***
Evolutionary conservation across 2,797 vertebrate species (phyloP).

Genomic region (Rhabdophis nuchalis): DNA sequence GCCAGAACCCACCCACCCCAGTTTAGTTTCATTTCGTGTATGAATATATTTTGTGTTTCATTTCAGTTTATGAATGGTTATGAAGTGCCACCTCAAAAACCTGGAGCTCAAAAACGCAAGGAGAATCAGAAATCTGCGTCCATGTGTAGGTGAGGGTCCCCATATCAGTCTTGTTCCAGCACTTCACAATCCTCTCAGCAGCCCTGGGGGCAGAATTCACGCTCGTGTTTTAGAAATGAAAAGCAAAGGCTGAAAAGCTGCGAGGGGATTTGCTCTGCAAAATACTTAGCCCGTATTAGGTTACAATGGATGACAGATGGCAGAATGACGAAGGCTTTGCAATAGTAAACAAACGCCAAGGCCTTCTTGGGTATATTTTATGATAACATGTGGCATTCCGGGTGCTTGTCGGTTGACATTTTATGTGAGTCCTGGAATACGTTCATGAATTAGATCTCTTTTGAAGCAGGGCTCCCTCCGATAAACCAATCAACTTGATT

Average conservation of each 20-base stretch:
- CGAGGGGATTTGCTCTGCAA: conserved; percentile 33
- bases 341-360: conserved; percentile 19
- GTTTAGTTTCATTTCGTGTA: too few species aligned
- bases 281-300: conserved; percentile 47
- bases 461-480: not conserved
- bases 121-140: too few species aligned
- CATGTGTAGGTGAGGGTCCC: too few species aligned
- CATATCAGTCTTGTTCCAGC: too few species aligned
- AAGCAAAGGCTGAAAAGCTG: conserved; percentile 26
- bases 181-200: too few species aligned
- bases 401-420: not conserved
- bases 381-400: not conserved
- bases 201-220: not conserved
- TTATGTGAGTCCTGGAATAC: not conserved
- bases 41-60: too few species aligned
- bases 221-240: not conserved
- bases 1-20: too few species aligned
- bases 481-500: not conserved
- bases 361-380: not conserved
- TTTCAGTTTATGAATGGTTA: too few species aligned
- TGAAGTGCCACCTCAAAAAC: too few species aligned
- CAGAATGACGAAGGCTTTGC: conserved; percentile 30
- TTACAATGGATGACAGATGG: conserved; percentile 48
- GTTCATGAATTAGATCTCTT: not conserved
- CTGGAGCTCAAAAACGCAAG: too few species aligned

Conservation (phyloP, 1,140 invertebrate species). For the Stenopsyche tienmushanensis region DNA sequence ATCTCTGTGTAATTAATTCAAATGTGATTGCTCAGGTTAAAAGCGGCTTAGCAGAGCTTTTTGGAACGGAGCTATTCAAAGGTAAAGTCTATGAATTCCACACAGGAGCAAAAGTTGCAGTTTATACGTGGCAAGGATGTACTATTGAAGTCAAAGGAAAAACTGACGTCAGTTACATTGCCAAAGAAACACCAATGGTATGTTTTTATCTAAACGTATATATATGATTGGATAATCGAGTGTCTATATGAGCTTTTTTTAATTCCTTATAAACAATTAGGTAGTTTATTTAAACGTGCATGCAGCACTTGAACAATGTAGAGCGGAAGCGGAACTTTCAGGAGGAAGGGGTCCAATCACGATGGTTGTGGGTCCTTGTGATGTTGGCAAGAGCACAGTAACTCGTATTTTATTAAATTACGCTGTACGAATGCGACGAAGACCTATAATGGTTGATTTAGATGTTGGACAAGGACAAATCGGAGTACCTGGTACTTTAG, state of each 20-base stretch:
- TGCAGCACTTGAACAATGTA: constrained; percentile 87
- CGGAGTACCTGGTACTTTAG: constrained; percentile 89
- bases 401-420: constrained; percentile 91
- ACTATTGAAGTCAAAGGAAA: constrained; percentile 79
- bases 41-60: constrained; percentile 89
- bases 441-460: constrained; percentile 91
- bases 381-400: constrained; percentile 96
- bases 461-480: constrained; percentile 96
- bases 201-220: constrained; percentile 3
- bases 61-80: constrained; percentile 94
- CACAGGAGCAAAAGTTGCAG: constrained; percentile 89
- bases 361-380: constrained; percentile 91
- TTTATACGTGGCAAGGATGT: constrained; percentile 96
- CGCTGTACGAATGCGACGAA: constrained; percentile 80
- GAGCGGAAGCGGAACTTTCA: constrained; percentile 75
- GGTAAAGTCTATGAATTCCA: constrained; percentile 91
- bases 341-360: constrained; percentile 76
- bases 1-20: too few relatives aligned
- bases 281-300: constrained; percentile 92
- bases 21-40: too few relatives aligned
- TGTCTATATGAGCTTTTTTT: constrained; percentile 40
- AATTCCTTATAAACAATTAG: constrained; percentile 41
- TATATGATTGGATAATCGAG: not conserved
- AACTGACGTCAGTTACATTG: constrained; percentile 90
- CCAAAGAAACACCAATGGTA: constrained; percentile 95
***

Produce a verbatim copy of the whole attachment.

Evolutionary conservation across 2,797 vertebrate species (phyloP).

Genomic region (Rhabdophis nuchalis): DNA sequence GCCAGAACCCACCCACCCCAGTTTAGTTTCATTTCGTGTATGAATATATTTTGTGTTTCATTTCAGTTTATGAATGGTTATGAAGTGCCACCTCAAAAACCTGGAGCTCAAAAACGCAAGGAGAATCAGAAATCTGCGTCCATGTGTAGGTGAGGGTCCCCATATCAGTCTTGTTCCAGCACTTCACAATCCTCTCAGCAGCCCTGGGGGCAGAATTCACGCTCGTGTTTTAGAAATGAAAAGCAAAGGCTGAAAAGCTGCGAGGGGATTTGCTCTGCAAAATACTTAGCCCGTATTAGGTTACAATGGATGACAGATGGCAGAATGACGAAGGCTTTGCAATAGTAAACAAACGCCAAGGCCTTCTTGGGTATATTTTATGATAACATGTGGCATTCCGGGTGCTTGTCGGTTGACATTTTATGTGAGTCCTGGAATACGTTCATGAATTAGATCTCTTTTGAAGCAGGGCTCCCTCCGATAAACCAATCAACTTGATT

Average conservation of each 20-base stretch:
- CGAGGGGATTTGCTCTGCAA: conserved; percentile 33
- bases 341-360: conserved; percentile 19
- GTTTAGTTTCATTTCGTGTA: too few species aligned
- bases 281-300: conserved; percentile 47
- bases 461-480: not conserved
- bases 121-140: too few species aligned
- CATGTGTAGGTGAGGGTCCC: too few species aligned
- CATATCAGTCTTGTTCCAGC: too few species aligned
- AAGCAAAGGCTGAAAAGCTG: conserved; percentile 26
- bases 181-200: too few species aligned
- bases 401-420: not conserved
- bases 381-400: not conserved
- bases 201-220: not conserved
- TTATGTGAGTCCTGGAATAC: not conserved
- bases 41-60: too few species aligned
- bases 221-240: not conserved
- bases 1-20: too few species aligned
- bases 481-500: not conserved
- bases 361-380: not conserved
- TTTCAGTTTATGAATGGTTA: too few species aligned
- TGAAGTGCCACCTCAAAAAC: too few species aligned
- CAGAATGACGAAGGCTTTGC: conserved; percentile 30
- TTACAATGGATGACAGATGG: conserved; percentile 48
- GTTCATGAATTAGATCTCTT: not conserved
- CTGGAGCTCAAAAACGCAAG: too few species aligned

Conservation (phyloP, 1,140 invertebrate species). For the Stenopsyche tienmushanensis region DNA sequence ATCTCTGTGTAATTAATTCAAATGTGATTGCTCAGGTTAAAAGCGGCTTAGCAGAGCTTTTTGGAACGGAGCTATTCAAAGGTAAAGTCTATGAATTCCACACAGGAGCAAAAGTTGCAGTTTATACGTGGCAAGGATGTACTATTGAAGTCAAAGGAAAAACTGACGTCAGTTACATTGCCAAAGAAACACCAATGGTATGTTTTTATCTAAACGTATATATATGATTGGATAATCGAGTGTCTATATGAGCTTTTTTTAATTCCTTATAAACAATTAGGTAGTTTATTTAAACGTGCATGCAGCACTTGAACAATGTAGAGCGGAAGCGGAACTTTCAGGAGGAAGGGGTCCAATCACGATGGTTGTGGGTCCTTGTGATGTTGGCAAGAGCACAGTAACTCGTATTTTATTAAATTACGCTGTACGAATGCGACGAAGACCTATAATGGTTGATTTAGATGTTGGACAAGGACAAATCGGAGTACCTGGTACTTTAG, state of each 20-base stretch:
- TGCAGCACTTGAACAATGTA: constrained; percentile 87
- CGGAGTACCTGGTACTTTAG: constrained; percentile 89
- bases 401-420: constrained; percentile 91
- ACTATTGAAGTCAAAGGAAA: constrained; percentile 79
- bases 41-60: constrained; percentile 89
- bases 441-460: constrained; percentile 91
- bases 381-400: constrained; percentile 96
- bases 461-480: constrained; percentile 96
- bases 201-220: constrained; percentile 3
- bases 61-80: constrained; percentile 94
- CACAGGAGCAAAAGTTGCAG: constrained; percentile 89
- bases 361-380: constrained; percentile 91
- TTTATACGTGGCAAGGATGT: constrained; percentile 96
- CGCTGTACGAATGCGACGAA: constrained; percentile 80
- GAGCGGAAGCGGAACTTTCA: constrained; percentile 75
- GGTAAAGTCTATGAATTCCA: constrained; percentile 91
- bases 341-360: constrained; percentile 76
- bases 1-20: too few relatives aligned
- bases 281-300: constrained; percentile 92
- bases 21-40: too few relatives aligned
- TGTCTATATGAGCTTTTTTT: constrained; percentile 40
- AATTCCTTATAAACAATTAG: constrained; percentile 41
- TATATGATTGGATAATCGAG: not conserved
- AACTGACGTCAGTTACATTG: constrained; percentile 90
- CCAAAGAAACACCAATGGTA: constrained; percentile 95